The company producing the fishing journal turned out to be a one person operation owed by Nancy Snow. Nancy was a large woman who knew everything and everybody in the marine industry. Earl had mention on numerous occasions that this company" could make or break you in the marine industry. He was always saying, "If we did this job for 'them,' and 'they' were happy, 'they' would make the paper a success." He just knew "they’d" do this for him.
Nancy started the meeting by explaining that she had had numerous problems with the printer she used the year before. He was just awful. The books were late, they weren’t dry, he didn’t coat them properly and to top it off he held them hostage until she paid him in full. The hairs on the back of my neck were now standing at attention. Earl then asked about her designer. Again, there was along list of problems. Nancy said that she had been using her for many years, but only because she was just too busy and always running way behind to look for anyone else. Again, just like the printer she demanded payment before she would release any of the files. No longer was this looking like an opportunity for me, but rather, an opportunity for someone who couldn’t find anyone else in town to work with her.
Even with my limited experience in this industry, I had come to realize, if someone had problems getting copies of their original files, or there were numerous problems with a printer, nine times out of ten that meant they hadn’t paid the designer and/or printer. My excitement had rapidly disappeared. To make matters worse, that nagging tapping on my shoulder had reappeared.
By the end of the meeting, it was agreed that if Earl and I could lower her costs from the prior year, the job was ours. The question now, did I really want the job?
After the meeting, Earl was almost skipping through the parking lot. As he thought, Ethel was wrong this was going to turn everything around. The first thing Earl wanted to know was, what the design fee would be. I had already decided on $3,000.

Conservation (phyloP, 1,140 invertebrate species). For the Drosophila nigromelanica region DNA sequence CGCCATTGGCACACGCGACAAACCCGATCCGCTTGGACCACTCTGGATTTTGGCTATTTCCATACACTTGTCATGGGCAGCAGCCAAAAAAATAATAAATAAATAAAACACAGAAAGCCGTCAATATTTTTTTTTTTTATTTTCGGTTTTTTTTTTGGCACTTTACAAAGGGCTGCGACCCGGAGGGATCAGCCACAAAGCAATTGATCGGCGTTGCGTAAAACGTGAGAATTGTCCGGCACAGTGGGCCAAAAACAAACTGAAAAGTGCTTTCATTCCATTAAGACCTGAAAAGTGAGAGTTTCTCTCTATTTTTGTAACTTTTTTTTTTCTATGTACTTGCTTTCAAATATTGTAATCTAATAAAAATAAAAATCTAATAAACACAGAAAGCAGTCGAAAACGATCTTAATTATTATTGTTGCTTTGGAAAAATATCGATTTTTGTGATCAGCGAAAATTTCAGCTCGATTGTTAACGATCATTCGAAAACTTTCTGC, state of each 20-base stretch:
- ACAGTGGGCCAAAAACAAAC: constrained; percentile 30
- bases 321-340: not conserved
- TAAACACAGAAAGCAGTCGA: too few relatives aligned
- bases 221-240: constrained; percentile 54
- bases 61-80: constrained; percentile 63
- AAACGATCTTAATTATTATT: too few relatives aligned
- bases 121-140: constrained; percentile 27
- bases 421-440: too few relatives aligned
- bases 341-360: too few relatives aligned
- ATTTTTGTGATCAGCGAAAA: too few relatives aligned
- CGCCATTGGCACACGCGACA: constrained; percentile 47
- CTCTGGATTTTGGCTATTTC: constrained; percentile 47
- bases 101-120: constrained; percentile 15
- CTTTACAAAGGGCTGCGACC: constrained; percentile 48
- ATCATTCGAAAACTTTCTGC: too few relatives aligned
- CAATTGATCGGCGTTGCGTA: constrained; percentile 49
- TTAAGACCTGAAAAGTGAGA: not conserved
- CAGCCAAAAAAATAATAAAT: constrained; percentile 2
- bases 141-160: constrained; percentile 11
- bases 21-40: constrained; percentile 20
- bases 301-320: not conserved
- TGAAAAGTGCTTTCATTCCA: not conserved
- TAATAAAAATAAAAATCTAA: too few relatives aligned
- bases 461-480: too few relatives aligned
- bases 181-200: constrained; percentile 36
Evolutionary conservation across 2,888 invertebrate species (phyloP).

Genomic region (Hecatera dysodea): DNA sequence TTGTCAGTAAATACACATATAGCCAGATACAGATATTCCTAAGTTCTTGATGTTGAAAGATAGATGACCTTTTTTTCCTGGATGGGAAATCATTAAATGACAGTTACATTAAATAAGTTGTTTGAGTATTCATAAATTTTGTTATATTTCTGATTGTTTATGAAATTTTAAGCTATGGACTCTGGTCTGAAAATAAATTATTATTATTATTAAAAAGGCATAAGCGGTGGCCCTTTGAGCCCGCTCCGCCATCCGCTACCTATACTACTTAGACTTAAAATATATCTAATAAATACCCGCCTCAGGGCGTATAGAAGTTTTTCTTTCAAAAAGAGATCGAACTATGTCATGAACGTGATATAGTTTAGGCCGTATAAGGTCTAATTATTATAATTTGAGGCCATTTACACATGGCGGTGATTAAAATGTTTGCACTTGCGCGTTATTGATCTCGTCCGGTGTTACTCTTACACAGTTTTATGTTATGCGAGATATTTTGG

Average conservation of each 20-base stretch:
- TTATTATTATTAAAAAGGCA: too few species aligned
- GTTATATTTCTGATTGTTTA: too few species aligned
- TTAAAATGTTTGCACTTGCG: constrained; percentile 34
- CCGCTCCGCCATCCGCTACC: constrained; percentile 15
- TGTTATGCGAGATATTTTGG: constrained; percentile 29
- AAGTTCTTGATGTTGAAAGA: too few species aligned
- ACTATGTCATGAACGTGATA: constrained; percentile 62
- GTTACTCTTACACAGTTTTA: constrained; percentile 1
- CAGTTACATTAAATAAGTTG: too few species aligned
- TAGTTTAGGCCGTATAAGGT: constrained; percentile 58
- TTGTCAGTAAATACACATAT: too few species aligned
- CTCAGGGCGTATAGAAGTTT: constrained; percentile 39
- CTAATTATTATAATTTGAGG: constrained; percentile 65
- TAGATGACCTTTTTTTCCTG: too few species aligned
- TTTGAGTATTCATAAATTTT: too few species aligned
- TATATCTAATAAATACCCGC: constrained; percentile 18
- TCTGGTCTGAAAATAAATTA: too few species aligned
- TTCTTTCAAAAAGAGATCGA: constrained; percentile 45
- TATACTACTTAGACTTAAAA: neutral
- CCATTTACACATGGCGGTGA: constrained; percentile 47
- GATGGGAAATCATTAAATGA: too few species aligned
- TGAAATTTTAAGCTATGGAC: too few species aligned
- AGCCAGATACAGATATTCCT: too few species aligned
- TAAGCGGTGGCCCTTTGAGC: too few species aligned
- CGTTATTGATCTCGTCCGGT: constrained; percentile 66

Since I was uncomfortable with Nancy’s stories, and further, had a difficult time believing them to be true I told Earl that whatever price we decided on, it had to be put it in writing and we had to have at least a 50% deposit.
No! Earl said. He was sick of everything always having to be in writing. Why couldn’t we just do this on a handshake? He just knew she could be trusted because we weren’t going to have the problems everyone else did. He also felt we’d lose the job if we asked for anything. The battle went on for days, but in the end I gave in on the contract, but we finally did agree on a deposit. Surprisingly, Edith also said it was a condition of doing the job.
Oh, and that annoying tapping on my shoulder reared it's ugly head again. Again, I push it away as this would be a fast project and the extra $1,500 was desperately needed. Besides, I had nothing to worry about, Earl is going to be responsible for the billing and I was billing Earl for the project. He agreed to pay me whether they got paid or not.